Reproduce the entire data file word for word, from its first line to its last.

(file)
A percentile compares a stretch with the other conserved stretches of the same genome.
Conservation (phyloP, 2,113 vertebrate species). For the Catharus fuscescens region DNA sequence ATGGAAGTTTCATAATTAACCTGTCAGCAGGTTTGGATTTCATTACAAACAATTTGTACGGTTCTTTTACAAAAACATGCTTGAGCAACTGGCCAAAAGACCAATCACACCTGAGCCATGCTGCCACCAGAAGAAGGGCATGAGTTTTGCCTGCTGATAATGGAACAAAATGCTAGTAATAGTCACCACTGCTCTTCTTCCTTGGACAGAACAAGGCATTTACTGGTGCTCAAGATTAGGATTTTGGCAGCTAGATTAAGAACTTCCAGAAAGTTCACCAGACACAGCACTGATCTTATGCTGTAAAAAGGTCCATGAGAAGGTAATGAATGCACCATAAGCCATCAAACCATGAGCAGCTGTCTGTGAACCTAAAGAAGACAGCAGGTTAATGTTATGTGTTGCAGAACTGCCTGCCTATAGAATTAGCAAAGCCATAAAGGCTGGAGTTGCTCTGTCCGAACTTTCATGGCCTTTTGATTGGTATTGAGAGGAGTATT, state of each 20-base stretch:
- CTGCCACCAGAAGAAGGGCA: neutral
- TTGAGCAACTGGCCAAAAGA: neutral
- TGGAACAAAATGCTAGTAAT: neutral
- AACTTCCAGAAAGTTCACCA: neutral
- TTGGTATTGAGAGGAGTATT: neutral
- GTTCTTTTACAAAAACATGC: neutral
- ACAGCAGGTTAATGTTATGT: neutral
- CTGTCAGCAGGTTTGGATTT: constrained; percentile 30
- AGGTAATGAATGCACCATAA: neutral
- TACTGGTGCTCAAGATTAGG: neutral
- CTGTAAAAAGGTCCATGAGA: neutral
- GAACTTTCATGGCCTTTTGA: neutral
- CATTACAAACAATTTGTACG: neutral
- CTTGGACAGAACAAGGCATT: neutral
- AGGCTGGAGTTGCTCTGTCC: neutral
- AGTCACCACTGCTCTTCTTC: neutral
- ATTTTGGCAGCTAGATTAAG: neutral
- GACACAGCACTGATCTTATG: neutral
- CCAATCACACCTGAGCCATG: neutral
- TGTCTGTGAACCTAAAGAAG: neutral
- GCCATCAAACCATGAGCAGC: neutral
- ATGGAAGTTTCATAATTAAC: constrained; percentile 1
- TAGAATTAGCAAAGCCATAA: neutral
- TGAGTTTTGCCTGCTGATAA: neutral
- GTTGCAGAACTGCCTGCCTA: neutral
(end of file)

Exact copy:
A percentile compares a stretch with the other conserved stretches of the same genome.
Conservation (phyloP, 2,113 vertebrate species). For the Catharus fuscescens region DNA sequence ATGGAAGTTTCATAATTAACCTGTCAGCAGGTTTGGATTTCATTACAAACAATTTGTACGGTTCTTTTACAAAAACATGCTTGAGCAACTGGCCAAAAGACCAATCACACCTGAGCCATGCTGCCACCAGAAGAAGGGCATGAGTTTTGCCTGCTGATAATGGAACAAAATGCTAGTAATAGTCACCACTGCTCTTCTTCCTTGGACAGAACAAGGCATTTACTGGTGCTCAAGATTAGGATTTTGGCAGCTAGATTAAGAACTTCCAGAAAGTTCACCAGACACAGCACTGATCTTATGCTGTAAAAAGGTCCATGAGAAGGTAATGAATGCACCATAAGCCATCAAACCATGAGCAGCTGTCTGTGAACCTAAAGAAGACAGCAGGTTAATGTTATGTGTTGCAGAACTGCCTGCCTATAGAATTAGCAAAGCCATAAAGGCTGGAGTTGCTCTGTCCGAACTTTCATGGCCTTTTGATTGGTATTGAGAGGAGTATT, state of each 20-base stretch:
- CTGCCACCAGAAGAAGGGCA: neutral
- TTGAGCAACTGGCCAAAAGA: neutral
- TGGAACAAAATGCTAGTAAT: neutral
- AACTTCCAGAAAGTTCACCA: neutral
- TTGGTATTGAGAGGAGTATT: neutral
- GTTCTTTTACAAAAACATGC: neutral
- ACAGCAGGTTAATGTTATGT: neutral
- CTGTCAGCAGGTTTGGATTT: constrained; percentile 30
- AGGTAATGAATGCACCATAA: neutral
- TACTGGTGCTCAAGATTAGG: neutral
- CTGTAAAAAGGTCCATGAGA: neutral
- GAACTTTCATGGCCTTTTGA: neutral
- CATTACAAACAATTTGTACG: neutral
- CTTGGACAGAACAAGGCATT: neutral
- AGGCTGGAGTTGCTCTGTCC: neutral
- AGTCACCACTGCTCTTCTTC: neutral
- ATTTTGGCAGCTAGATTAAG: neutral
- GACACAGCACTGATCTTATG: neutral
- CCAATCACACCTGAGCCATG: neutral
- TGTCTGTGAACCTAAAGAAG: neutral
- GCCATCAAACCATGAGCAGC: neutral
- ATGGAAGTTTCATAATTAAC: constrained; percentile 1
- TAGAATTAGCAAAGCCATAA: neutral
- TGAGTTTTGCCTGCTGATAA: neutral
- GTTGCAGAACTGCCTGCCTA: neutral